anonymous
  • anonymous
explain why any number (except 0) to the zero power always equals 1
Mathematics
chestercat
  • chestercat
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nikvist
  • nikvist
\[a^0=a^{b-b}=a^b\cdot a^{-b}=a^b\cdot\frac{1}{a^b}=1\]
nowhereman
  • nowhereman
Because 1 is the neutral element of the multiplicative group of real numbers except 0.
anonymous
  • anonymous
please use smaller words "nowhereman" i am going to write this on thetest and i cant sound overlly smart

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anonymous
  • anonymous
nikvist's algebraic interpretation is correct.
nowhereman
  • nowhereman
The above calculation is quite good already. You could also write: \[a^0 \cdot a^n = a^{0+n} = a^n\] so \[a^0 = 1\]
anonymous
  • anonymous
explain why 0 to the 0 power is not one
nowhereman
  • nowhereman
Because it is undefined. For the exponential function 0^x to be continuous it must be 1 but for x^0 to be continuous it must be 0. So you can't define it consistently (e.g. so that all power-rules hold)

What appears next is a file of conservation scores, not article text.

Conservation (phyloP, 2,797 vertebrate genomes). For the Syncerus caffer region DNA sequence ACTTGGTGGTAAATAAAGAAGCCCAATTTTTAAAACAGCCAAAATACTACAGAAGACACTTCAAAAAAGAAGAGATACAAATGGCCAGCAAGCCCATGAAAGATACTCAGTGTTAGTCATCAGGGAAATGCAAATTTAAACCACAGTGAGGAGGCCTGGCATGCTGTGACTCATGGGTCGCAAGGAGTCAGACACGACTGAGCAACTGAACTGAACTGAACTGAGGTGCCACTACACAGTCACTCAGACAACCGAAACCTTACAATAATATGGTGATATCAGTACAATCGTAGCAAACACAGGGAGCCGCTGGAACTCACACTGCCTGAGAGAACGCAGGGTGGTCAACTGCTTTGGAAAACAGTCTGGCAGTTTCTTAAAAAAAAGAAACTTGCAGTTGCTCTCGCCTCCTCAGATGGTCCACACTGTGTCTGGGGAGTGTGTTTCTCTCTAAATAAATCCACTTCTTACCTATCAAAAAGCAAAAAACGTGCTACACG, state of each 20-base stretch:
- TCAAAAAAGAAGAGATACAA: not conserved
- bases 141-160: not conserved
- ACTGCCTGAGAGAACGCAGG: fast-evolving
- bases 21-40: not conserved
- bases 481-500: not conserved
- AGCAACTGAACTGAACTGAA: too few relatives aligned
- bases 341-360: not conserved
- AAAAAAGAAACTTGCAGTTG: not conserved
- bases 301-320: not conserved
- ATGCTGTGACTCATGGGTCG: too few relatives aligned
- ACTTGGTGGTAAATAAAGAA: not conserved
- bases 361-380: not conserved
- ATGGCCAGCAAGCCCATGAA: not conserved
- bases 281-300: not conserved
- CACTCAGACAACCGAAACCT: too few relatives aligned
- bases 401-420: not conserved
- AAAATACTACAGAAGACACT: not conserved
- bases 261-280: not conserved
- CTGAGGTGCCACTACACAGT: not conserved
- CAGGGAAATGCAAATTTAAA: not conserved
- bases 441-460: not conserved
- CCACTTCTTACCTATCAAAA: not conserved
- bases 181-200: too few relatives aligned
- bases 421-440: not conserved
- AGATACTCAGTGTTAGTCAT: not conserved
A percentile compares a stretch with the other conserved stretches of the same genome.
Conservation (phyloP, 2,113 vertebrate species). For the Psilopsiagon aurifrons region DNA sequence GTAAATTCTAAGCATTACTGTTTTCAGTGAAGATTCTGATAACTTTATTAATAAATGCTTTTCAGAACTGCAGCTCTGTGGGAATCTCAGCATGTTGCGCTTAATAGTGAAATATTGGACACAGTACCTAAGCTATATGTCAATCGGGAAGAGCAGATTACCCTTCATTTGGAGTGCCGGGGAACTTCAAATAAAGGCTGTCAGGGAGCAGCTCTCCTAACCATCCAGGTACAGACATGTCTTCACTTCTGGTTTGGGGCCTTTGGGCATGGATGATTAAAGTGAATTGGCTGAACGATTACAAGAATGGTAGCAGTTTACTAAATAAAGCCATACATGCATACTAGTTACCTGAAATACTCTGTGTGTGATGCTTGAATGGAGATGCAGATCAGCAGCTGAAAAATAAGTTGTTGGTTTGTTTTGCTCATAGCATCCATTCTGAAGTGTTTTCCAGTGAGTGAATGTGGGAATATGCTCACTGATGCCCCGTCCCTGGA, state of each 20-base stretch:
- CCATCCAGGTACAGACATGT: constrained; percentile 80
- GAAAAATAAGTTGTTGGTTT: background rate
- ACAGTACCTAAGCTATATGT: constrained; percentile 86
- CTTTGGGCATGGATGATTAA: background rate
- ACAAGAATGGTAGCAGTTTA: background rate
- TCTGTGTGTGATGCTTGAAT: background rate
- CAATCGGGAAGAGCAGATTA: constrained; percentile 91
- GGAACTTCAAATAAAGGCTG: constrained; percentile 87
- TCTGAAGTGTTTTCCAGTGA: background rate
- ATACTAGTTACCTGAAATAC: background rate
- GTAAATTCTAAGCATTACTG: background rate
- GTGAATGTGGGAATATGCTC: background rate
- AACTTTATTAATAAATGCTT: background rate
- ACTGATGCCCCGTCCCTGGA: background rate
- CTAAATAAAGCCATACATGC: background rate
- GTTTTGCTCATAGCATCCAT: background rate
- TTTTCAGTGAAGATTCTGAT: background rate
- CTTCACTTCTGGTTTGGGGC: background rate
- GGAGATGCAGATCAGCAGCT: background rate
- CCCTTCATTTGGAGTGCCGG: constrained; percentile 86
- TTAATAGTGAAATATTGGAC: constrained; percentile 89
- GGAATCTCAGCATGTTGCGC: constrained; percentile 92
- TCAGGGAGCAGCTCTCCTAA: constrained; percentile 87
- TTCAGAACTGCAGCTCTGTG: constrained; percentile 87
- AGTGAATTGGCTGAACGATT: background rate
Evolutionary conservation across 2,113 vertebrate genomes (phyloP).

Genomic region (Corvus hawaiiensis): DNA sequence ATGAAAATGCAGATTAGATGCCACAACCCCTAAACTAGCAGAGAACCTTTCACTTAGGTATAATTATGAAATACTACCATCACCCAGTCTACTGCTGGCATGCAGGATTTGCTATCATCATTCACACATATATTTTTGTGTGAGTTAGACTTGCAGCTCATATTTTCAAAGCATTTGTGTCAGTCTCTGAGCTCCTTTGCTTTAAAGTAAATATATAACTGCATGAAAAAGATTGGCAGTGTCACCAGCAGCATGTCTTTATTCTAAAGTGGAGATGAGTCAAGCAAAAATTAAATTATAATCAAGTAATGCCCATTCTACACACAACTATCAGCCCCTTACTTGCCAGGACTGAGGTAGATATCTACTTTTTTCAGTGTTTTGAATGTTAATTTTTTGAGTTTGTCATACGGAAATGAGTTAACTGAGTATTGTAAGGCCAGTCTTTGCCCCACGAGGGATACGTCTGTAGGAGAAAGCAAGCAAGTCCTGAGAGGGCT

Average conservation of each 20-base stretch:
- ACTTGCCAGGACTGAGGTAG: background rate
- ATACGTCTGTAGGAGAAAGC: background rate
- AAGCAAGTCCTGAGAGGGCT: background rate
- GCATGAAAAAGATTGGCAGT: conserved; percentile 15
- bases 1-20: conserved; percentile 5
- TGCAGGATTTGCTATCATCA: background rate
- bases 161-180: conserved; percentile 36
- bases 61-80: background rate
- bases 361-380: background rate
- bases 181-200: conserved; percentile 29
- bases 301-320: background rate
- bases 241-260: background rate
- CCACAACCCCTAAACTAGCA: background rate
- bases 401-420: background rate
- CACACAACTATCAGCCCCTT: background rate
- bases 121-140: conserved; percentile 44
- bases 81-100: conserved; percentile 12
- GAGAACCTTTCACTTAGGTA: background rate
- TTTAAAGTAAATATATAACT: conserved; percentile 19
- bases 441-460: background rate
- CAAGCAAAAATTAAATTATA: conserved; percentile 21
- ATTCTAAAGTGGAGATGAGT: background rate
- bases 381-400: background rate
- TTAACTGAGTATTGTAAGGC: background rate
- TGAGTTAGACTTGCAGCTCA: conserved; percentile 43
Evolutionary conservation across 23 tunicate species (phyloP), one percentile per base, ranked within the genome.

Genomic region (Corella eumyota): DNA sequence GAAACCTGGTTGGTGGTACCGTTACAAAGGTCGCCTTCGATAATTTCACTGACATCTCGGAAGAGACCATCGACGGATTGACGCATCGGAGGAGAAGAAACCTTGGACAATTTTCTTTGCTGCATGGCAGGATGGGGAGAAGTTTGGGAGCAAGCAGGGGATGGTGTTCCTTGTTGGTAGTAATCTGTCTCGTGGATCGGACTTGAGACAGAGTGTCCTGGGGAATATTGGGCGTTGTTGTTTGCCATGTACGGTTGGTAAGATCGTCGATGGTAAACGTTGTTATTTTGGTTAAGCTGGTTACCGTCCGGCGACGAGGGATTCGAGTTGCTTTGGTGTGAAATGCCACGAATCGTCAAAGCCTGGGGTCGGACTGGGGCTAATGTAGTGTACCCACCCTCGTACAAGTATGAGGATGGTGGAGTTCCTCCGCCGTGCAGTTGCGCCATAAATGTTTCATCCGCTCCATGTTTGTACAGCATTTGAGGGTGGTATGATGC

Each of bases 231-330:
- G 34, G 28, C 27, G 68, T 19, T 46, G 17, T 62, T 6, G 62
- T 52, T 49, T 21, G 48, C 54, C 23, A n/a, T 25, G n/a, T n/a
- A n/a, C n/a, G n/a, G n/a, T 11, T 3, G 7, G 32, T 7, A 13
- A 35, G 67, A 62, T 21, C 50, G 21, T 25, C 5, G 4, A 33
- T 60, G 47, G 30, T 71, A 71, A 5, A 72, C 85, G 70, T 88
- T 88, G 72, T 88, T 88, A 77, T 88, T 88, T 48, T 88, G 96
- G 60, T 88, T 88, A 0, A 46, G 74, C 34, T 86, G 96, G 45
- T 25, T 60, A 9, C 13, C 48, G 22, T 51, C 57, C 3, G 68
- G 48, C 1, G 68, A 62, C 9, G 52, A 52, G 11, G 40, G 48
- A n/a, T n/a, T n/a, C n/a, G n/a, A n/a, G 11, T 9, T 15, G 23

anonymous
  • anonymous
Or you can go back to nikvist's explanation and realize that to get \[0^0\] you'd have to divide by 0 which isn't defined.
anonymous
  • anonymous
"The choice whether to define 0^0 is based on convenience, not on correctness"
nowhereman
  • nowhereman
Well, what is correctness anyway. After all you choose which axioms you rely on.
anonymous
  • anonymous
Don't shoot the messenger :(
nowhereman
  • nowhereman
Whos quote was it then?
anonymous
  • anonymous
Donald C. Benson, The Moment of Proof : Mathematical Epiphanies. New York Oxford University Press (UK), 1999.

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